Lipids include a diverse group of compounds that are united by a common feature. Lipids are hydrophobic (“water-fearing”), or insoluble in water, because they are nonpolar molecules. This is because they are hydrocarbons that include only nonpolar carbon-carbon or carbon-hydrogen bonds. Lipids perform many different functions in a cell. Cells store energy for long-term use in the form of lipids called fats. Lipids also provide insulation from the environment for plants and animals (Figure 2.17 ). For example, they help keep aquatic birds and mammals dry because of their water-repelling nature. Lipids are also the building blocks of many hormones and are an important constituent of the plasma membrane. Lipids include fats, oils, waxes, phospholipids, and steroids.
A fat molecule, such as a triglyceride, consists of two main components—glycerol and fatty acids. Glycerol is an organic compound with three carbon atoms, five hydrogen atoms, and three hydroxyl () groups. Fatty acids have a long chain of hydrocarbons to which an acidic carboxyl group is attached, hence the name “fatty acid.” The number of carbons in the fatty acid may range from 4 to 36; most common are those containing 12–18 carbons. In a fat molecule, a fatty acid is attached to each of the three oxygen atoms in the –OH groups of the glycerol molecule with a covalent bond (Figure 2.18).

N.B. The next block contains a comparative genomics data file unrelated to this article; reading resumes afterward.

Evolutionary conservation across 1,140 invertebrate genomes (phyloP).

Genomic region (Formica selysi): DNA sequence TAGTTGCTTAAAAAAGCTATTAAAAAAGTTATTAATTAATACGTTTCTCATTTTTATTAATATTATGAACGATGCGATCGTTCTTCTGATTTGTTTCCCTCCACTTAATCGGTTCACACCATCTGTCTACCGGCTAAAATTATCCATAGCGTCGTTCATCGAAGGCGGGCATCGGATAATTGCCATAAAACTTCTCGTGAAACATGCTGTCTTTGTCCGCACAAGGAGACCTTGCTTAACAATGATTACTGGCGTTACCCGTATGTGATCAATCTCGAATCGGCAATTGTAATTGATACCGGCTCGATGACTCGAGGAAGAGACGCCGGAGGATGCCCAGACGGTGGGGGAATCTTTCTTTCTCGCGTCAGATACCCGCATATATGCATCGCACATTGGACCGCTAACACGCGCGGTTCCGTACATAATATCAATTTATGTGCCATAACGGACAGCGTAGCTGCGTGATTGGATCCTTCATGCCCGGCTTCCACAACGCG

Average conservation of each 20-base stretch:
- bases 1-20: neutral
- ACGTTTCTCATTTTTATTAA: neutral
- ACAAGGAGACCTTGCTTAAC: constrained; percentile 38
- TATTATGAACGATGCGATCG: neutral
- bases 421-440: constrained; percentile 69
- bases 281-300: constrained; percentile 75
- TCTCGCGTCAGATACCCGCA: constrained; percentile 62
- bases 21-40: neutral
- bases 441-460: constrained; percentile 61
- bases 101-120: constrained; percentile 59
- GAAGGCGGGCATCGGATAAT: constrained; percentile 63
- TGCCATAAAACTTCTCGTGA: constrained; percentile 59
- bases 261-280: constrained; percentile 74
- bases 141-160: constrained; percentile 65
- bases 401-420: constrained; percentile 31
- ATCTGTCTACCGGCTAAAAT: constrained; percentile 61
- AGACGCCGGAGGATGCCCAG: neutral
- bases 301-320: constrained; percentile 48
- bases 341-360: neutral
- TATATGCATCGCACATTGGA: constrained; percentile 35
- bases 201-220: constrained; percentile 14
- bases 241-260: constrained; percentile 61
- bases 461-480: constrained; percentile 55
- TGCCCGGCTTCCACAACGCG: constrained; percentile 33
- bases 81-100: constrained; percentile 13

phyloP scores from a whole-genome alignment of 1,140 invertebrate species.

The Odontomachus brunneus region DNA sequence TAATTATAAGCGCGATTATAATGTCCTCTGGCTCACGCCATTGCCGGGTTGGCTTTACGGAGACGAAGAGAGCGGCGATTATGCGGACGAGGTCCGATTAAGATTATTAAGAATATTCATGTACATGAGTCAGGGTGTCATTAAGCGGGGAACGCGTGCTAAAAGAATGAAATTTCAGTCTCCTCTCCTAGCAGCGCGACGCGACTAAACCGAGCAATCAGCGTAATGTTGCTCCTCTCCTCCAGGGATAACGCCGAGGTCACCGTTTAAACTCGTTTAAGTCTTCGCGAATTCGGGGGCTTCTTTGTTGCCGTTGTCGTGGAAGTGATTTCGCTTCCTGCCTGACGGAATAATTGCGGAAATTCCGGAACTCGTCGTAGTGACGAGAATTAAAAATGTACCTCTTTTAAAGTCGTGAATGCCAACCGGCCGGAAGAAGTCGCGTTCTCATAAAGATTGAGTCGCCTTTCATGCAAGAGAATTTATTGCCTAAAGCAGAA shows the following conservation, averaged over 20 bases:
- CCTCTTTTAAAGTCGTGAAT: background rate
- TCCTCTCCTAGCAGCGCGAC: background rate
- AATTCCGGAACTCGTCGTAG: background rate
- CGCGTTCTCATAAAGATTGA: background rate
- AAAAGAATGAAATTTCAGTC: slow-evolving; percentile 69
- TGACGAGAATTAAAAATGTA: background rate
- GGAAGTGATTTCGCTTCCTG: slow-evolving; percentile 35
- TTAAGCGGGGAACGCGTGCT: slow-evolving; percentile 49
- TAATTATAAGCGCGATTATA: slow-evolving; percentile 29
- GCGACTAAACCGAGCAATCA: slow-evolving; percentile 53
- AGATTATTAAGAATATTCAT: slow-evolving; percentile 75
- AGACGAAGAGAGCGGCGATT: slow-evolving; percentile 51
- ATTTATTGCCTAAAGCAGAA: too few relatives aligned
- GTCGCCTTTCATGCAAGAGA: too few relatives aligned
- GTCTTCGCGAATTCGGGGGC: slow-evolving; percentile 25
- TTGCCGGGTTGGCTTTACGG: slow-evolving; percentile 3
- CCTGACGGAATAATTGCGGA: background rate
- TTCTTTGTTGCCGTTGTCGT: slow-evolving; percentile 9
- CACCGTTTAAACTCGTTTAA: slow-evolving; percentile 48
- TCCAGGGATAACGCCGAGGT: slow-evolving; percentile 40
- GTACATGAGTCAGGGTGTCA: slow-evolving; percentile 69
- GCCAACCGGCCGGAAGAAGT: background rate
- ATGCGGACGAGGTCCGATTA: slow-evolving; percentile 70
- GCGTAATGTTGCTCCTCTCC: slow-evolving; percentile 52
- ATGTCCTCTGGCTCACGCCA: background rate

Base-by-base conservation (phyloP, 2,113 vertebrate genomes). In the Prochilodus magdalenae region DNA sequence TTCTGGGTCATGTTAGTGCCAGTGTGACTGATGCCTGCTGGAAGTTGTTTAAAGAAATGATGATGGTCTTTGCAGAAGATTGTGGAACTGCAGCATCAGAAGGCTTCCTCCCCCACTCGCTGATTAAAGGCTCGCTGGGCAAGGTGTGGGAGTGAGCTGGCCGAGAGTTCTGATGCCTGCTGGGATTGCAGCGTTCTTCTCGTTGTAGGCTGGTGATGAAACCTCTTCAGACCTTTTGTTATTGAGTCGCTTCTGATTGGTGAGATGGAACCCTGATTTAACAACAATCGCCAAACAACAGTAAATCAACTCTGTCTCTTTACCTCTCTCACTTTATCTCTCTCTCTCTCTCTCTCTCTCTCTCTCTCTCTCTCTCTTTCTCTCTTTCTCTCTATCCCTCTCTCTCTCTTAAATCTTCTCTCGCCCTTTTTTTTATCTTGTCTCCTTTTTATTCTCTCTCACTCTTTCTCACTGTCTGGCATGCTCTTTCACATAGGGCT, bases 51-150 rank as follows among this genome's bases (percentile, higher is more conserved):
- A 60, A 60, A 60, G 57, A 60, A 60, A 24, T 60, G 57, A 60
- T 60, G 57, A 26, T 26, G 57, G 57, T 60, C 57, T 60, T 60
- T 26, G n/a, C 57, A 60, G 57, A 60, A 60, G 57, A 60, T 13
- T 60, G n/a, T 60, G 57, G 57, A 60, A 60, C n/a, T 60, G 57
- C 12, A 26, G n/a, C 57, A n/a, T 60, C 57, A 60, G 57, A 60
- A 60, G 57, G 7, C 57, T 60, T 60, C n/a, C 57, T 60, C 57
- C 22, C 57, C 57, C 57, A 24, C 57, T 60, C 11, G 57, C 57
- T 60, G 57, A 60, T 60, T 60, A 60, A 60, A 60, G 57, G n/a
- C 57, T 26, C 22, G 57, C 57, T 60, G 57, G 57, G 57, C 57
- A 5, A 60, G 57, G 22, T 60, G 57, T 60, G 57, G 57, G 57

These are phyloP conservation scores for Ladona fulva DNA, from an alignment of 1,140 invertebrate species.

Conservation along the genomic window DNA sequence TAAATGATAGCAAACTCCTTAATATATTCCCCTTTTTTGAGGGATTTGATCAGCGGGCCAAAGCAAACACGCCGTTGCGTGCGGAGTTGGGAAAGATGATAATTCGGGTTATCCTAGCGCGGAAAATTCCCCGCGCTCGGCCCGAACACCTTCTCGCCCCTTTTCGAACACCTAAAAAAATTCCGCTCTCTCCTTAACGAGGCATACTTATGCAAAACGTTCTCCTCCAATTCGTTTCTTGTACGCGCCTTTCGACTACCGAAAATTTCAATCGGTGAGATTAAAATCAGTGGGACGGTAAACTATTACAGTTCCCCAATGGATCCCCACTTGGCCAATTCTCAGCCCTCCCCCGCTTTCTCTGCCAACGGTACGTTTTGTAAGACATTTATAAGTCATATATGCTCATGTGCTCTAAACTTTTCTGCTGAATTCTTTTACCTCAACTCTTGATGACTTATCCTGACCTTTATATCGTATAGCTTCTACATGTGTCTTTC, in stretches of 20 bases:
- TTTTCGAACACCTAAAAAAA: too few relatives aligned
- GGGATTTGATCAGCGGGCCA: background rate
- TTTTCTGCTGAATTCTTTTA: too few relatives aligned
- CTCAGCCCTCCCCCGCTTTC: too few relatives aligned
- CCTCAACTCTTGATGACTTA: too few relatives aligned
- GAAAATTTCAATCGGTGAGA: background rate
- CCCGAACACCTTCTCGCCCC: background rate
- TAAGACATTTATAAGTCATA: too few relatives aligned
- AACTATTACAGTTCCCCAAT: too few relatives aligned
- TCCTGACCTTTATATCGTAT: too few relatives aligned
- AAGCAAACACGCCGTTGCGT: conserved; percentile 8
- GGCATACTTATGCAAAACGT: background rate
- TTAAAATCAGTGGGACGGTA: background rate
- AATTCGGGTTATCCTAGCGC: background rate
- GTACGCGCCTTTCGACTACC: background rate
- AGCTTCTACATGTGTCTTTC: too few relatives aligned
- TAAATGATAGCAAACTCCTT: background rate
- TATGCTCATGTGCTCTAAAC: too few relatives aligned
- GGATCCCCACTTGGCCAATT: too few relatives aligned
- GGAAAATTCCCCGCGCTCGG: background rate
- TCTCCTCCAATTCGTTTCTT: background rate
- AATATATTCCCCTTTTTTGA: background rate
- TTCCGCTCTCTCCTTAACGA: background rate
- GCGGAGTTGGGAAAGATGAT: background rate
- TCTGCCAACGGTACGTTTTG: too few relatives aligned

During this covalent bond formation, three water molecules are released. The three fatty acids in the fat may be similar or dissimilar. These fats are also called triglycerides because they have three fatty acids. Some fatty acids have common names that specify their origin. For example, palmitic acid, a saturated fatty acid, is derived from the palm tree. Arachidic acid is derived from Arachis hypogaea, the scientific name for peanuts.
Fatty acids may be saturated or unsaturated. In a fatty acid chain, if there are only single bonds between neighboring carbons in the hydrocarbon chain, the fatty acid is saturated. Saturated fatty acids are saturated with hydrogen; in other words, the number of hydrogen atoms attached to the carbon skeleton is maximized.
When the hydrocarbon chain contains a double bond, the fatty acid is an unsaturated fatty acid.
Most unsaturated fats are liquid at room temperature and are called oils. If there is one double bond in the molecule, then it is known as a monounsaturated fat (e.g., olive oil), and if there is more than one double bond, then it is known as a polyunsaturated fat (e.g., canola oil).
Saturated fats tend to get packed tightly and are solid at room temperature. Animal fats with stearic acid and palmitic acid contained in meat, and the fat with butyric acid contained in butter, are examples of saturated fats. Mammals store fats in specialized cells called adipocytes, where globules of fat occupy most of the cell. In plants, fat or oil is stored in seeds and is used as a source of energy during embryonic development.